Title page of Pro Populo Anglicano Defensio (1651).
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Pro Populo Anglicano Defensio (1651)
The Council of State ordered reprints for numerous European editions of this work, and the variety of formats on display here attests to the saturation of this elegant piece of political theory. Because of its advocacy for a republic, it was burned and banned in Toulouse and Paris. As a result of its success, Milton was sought out by many international visitors and found new supporters.
12o. Vet. B3 f. 290(1)
Manuscript copy of Defensio pro populo Anglicano (1651)
Even when readers could not obtain a printed copy of Milton's sensational work, they commissioned pirated, manuscript imitations. This fine hand-copied manuscript imitates the type face and design of Milton's printed version, and even includes catch-phrases and running titles.
MS Rawl. D.230
Pro Populo Anglicano Defensio (1651)
This lavish folio edition, given by Milton as a presentation copy to the Bodleian library, was part of a run sponsored by the Council of State and produced on special, heavy paper, suitable for presentation.
The Arts of Statecraft
As Secretary to Foreign Tongues in the revolutionary government, Milton sat in on the Council of State and helped to compose diplomatic correspondence in Latin. There he put to use his gifts in languages and expresssion, remaining in his post even after he lost his eyesight.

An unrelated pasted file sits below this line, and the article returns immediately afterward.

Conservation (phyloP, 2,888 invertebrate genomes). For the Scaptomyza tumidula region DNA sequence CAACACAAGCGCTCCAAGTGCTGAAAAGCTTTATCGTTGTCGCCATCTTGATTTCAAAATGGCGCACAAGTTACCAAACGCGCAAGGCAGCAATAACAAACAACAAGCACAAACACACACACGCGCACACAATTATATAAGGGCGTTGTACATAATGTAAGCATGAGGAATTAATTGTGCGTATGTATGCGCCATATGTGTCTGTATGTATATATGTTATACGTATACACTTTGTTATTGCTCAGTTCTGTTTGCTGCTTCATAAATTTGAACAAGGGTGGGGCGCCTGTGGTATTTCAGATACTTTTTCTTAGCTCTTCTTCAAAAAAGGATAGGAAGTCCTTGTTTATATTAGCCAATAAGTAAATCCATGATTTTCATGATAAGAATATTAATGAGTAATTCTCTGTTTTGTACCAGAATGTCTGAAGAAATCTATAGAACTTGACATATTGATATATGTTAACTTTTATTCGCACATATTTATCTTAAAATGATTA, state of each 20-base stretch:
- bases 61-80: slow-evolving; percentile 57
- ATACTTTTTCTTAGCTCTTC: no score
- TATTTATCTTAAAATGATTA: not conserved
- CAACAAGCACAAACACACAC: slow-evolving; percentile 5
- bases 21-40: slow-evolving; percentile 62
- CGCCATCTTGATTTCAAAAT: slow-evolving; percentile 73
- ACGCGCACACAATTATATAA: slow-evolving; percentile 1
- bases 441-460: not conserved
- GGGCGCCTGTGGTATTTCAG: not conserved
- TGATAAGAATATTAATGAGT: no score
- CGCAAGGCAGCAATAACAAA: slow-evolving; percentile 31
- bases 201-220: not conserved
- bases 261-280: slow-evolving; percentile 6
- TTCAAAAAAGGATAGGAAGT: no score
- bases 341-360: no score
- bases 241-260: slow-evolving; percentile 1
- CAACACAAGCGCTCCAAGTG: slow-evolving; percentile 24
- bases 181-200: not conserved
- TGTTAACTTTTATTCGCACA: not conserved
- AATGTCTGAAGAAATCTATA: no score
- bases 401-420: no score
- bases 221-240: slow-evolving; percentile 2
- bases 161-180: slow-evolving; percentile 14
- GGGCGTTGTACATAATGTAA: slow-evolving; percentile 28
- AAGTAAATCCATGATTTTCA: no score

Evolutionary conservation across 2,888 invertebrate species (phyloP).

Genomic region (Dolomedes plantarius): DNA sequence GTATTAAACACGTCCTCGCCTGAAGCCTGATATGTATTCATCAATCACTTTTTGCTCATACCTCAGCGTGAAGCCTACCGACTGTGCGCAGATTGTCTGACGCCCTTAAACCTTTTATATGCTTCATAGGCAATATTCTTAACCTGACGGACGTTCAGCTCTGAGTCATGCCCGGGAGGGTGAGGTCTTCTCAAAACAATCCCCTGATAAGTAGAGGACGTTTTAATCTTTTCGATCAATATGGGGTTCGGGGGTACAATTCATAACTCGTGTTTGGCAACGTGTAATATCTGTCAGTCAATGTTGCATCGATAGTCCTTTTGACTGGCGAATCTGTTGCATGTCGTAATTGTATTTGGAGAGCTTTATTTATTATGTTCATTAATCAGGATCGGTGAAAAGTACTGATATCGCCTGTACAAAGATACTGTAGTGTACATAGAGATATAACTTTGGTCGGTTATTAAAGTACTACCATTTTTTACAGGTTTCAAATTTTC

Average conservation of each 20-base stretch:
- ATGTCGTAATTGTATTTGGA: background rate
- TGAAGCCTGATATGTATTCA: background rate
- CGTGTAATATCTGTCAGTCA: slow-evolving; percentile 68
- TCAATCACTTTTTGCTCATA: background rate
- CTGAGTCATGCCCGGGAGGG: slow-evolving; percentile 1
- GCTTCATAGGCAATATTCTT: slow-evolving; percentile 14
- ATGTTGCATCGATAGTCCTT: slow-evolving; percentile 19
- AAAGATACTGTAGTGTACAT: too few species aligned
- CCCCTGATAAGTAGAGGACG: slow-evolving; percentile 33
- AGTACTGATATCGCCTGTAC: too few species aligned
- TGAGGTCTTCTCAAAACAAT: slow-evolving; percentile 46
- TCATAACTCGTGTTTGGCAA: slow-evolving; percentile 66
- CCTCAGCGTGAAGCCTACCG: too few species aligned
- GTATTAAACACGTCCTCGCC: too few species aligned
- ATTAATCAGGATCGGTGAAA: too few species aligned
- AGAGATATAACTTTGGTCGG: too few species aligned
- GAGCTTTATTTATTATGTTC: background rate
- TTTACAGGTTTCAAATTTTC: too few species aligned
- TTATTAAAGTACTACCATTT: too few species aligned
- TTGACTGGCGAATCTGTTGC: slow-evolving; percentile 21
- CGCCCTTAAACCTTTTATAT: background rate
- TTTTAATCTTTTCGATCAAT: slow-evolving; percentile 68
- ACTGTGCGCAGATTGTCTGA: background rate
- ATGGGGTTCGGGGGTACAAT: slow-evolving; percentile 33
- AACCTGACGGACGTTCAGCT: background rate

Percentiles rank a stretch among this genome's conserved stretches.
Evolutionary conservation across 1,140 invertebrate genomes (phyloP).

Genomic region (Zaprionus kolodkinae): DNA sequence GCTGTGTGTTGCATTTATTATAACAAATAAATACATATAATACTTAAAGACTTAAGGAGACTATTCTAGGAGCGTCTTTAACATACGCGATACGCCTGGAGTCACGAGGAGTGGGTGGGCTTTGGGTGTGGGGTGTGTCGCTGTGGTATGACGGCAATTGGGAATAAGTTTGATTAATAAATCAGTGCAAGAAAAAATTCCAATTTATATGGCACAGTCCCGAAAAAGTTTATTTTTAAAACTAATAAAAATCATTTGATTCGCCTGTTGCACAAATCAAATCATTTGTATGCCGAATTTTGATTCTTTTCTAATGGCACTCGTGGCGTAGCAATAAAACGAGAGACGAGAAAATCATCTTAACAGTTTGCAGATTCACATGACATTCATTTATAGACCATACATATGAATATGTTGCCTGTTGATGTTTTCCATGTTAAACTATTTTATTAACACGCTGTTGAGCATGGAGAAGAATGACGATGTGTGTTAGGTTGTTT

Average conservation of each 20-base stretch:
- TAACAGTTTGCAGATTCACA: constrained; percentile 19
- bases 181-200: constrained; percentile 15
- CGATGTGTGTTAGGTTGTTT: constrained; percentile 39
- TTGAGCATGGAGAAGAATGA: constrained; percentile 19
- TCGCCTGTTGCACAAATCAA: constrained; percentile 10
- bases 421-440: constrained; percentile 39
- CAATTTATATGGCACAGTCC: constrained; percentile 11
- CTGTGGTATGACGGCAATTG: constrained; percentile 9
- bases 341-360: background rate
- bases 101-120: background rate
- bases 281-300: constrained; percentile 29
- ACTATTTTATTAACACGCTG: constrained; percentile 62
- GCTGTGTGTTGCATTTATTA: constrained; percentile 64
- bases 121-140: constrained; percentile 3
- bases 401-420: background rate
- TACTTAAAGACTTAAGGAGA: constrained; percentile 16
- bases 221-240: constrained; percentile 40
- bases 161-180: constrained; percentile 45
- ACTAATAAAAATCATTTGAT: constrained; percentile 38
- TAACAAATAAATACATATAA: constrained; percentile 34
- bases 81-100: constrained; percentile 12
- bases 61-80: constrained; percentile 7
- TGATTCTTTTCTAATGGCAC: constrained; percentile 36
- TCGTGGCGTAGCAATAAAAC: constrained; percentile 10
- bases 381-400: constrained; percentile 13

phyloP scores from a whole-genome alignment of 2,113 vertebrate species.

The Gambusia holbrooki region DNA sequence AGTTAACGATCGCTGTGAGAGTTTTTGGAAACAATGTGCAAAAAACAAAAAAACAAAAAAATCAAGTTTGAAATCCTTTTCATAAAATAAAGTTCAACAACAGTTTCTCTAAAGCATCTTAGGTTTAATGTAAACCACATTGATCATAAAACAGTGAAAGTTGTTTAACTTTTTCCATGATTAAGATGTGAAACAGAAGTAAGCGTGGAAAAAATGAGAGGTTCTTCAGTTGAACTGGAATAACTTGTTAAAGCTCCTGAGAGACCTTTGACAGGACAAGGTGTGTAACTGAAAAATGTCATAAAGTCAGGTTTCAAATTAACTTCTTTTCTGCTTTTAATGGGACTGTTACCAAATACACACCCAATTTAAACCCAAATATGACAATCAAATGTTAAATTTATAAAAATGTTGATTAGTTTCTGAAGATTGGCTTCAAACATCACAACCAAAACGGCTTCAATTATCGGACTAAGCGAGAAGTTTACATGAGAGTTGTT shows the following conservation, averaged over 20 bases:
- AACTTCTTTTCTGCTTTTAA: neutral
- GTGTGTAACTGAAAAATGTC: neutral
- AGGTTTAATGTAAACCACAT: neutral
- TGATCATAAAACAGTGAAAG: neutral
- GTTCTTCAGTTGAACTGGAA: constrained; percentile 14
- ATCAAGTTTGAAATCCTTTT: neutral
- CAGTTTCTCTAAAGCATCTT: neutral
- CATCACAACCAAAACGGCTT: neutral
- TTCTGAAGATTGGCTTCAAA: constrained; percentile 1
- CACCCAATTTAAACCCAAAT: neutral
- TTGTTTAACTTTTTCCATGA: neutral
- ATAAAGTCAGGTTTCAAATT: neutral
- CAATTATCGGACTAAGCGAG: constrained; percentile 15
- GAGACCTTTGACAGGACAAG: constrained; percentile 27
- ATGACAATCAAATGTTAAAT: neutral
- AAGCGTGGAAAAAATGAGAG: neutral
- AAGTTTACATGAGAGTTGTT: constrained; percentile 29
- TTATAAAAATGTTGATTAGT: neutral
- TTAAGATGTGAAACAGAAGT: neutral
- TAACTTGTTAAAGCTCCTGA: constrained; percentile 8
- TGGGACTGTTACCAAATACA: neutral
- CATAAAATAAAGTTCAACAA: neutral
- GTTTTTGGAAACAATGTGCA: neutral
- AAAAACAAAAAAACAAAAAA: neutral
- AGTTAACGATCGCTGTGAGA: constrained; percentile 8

To The Queen of Sweden (11 March 1652)
As was his usual work for the Council, Milton composed latin drafts of letters from the Council, here to Queen Christina of Sweden. The letter encourages increase in trade and amity in an effort to consolidate relations between the republic and the great Northern European Protestant power. Milton later eulogized Queen Christina, "the most brilliant exemplar of royal virtues," all the more "sublime" for having abdicated her crown.
Ms Nalson 18, fol. 86
Sir Walter Raleigh, attr., The Cabinet-Council… Published By JOHN MILTON, Esq (1658)
This manual of political and military statecraft, with a strong tinge of Machiavellian republicanism, was purportedly penned by Sir Walter Raleigh. In publishing the work, Milton evoked the heroic Providentialism and the ethos of state service of the Elizabethan era. His advice offered practical counsel to the guardians of liberty.
Milton, 'To Oliver Cromwell,' Letters of State (1694)
Milton's state papers were published posthumously, along with several unpublished poems. This sonnet to Oliver Cromwell turns away from the conventional sonneteers' theme of love to praise Cromwell's protection of religious liberty. Milton charges Cromwell with the duty of maintaining in peacetime all that has been won in war.
Joannis Miltoni Angli Pro Populo Anglicano Defensio Secunda (1654)
In this work addressed to Europe, the counsel is republican: "If to be a slave is hard, and you do not wish it, learn to obey right reason, to master yourselves." Milton likens his own countrymen to the illustrious Greeks and Romans, with his own role as the epic poet singing their "heroic achievement." Milton cautions English citizens to summon the vigilence necessary to safeguard liberty at home, and to learn the "arts of peace."
Antiq. f.N 1654.3